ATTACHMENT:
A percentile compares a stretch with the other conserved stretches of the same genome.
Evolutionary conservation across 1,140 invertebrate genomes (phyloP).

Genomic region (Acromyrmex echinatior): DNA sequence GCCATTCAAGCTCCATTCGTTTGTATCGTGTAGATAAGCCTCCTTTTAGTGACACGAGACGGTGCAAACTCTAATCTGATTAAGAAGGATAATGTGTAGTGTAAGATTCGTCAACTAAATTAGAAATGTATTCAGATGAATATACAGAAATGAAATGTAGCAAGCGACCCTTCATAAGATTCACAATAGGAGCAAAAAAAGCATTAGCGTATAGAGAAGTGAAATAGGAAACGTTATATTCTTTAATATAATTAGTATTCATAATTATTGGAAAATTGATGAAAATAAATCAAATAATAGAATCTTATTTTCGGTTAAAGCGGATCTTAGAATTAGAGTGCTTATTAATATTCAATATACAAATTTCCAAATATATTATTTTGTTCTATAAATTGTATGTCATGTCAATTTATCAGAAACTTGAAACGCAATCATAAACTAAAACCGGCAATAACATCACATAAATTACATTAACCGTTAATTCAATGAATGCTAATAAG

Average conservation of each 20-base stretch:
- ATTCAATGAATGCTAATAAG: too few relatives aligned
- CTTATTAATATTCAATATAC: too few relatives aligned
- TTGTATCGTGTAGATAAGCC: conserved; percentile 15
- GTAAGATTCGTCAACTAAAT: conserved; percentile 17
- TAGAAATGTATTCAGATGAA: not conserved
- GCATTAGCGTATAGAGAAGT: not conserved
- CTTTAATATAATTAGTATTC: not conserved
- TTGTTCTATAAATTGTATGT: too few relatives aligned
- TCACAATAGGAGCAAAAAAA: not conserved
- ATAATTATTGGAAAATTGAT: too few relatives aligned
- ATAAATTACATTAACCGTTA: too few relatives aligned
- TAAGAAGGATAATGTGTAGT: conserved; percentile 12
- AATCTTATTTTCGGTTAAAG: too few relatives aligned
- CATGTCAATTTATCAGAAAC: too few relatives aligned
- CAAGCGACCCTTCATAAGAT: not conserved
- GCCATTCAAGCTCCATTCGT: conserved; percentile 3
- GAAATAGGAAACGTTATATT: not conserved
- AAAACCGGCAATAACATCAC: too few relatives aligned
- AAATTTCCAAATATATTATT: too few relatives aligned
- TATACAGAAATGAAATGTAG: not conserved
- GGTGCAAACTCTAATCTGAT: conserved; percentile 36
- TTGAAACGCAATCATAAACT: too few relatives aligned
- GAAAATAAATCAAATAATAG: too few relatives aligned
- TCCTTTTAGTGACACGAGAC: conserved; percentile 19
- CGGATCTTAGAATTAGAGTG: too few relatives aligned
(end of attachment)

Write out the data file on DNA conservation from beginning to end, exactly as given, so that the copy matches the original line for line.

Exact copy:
A percentile compares a stretch with the other conserved stretches of the same genome.
Evolutionary conservation across 1,140 invertebrate genomes (phyloP).

Genomic region (Acromyrmex echinatior): DNA sequence GCCATTCAAGCTCCATTCGTTTGTATCGTGTAGATAAGCCTCCTTTTAGTGACACGAGACGGTGCAAACTCTAATCTGATTAAGAAGGATAATGTGTAGTGTAAGATTCGTCAACTAAATTAGAAATGTATTCAGATGAATATACAGAAATGAAATGTAGCAAGCGACCCTTCATAAGATTCACAATAGGAGCAAAAAAAGCATTAGCGTATAGAGAAGTGAAATAGGAAACGTTATATTCTTTAATATAATTAGTATTCATAATTATTGGAAAATTGATGAAAATAAATCAAATAATAGAATCTTATTTTCGGTTAAAGCGGATCTTAGAATTAGAGTGCTTATTAATATTCAATATACAAATTTCCAAATATATTATTTTGTTCTATAAATTGTATGTCATGTCAATTTATCAGAAACTTGAAACGCAATCATAAACTAAAACCGGCAATAACATCACATAAATTACATTAACCGTTAATTCAATGAATGCTAATAAG

Average conservation of each 20-base stretch:
- ATTCAATGAATGCTAATAAG: too few relatives aligned
- CTTATTAATATTCAATATAC: too few relatives aligned
- TTGTATCGTGTAGATAAGCC: conserved; percentile 15
- GTAAGATTCGTCAACTAAAT: conserved; percentile 17
- TAGAAATGTATTCAGATGAA: not conserved
- GCATTAGCGTATAGAGAAGT: not conserved
- CTTTAATATAATTAGTATTC: not conserved
- TTGTTCTATAAATTGTATGT: too few relatives aligned
- TCACAATAGGAGCAAAAAAA: not conserved
- ATAATTATTGGAAAATTGAT: too few relatives aligned
- ATAAATTACATTAACCGTTA: too few relatives aligned
- TAAGAAGGATAATGTGTAGT: conserved; percentile 12
- AATCTTATTTTCGGTTAAAG: too few relatives aligned
- CATGTCAATTTATCAGAAAC: too few relatives aligned
- CAAGCGACCCTTCATAAGAT: not conserved
- GCCATTCAAGCTCCATTCGT: conserved; percentile 3
- GAAATAGGAAACGTTATATT: not conserved
- AAAACCGGCAATAACATCAC: too few relatives aligned
- AAATTTCCAAATATATTATT: too few relatives aligned
- TATACAGAAATGAAATGTAG: not conserved
- GGTGCAAACTCTAATCTGAT: conserved; percentile 36
- TTGAAACGCAATCATAAACT: too few relatives aligned
- GAAAATAAATCAAATAATAG: too few relatives aligned
- TCCTTTTAGTGACACGAGAC: conserved; percentile 19
- CGGATCTTAGAATTAGAGTG: too few relatives aligned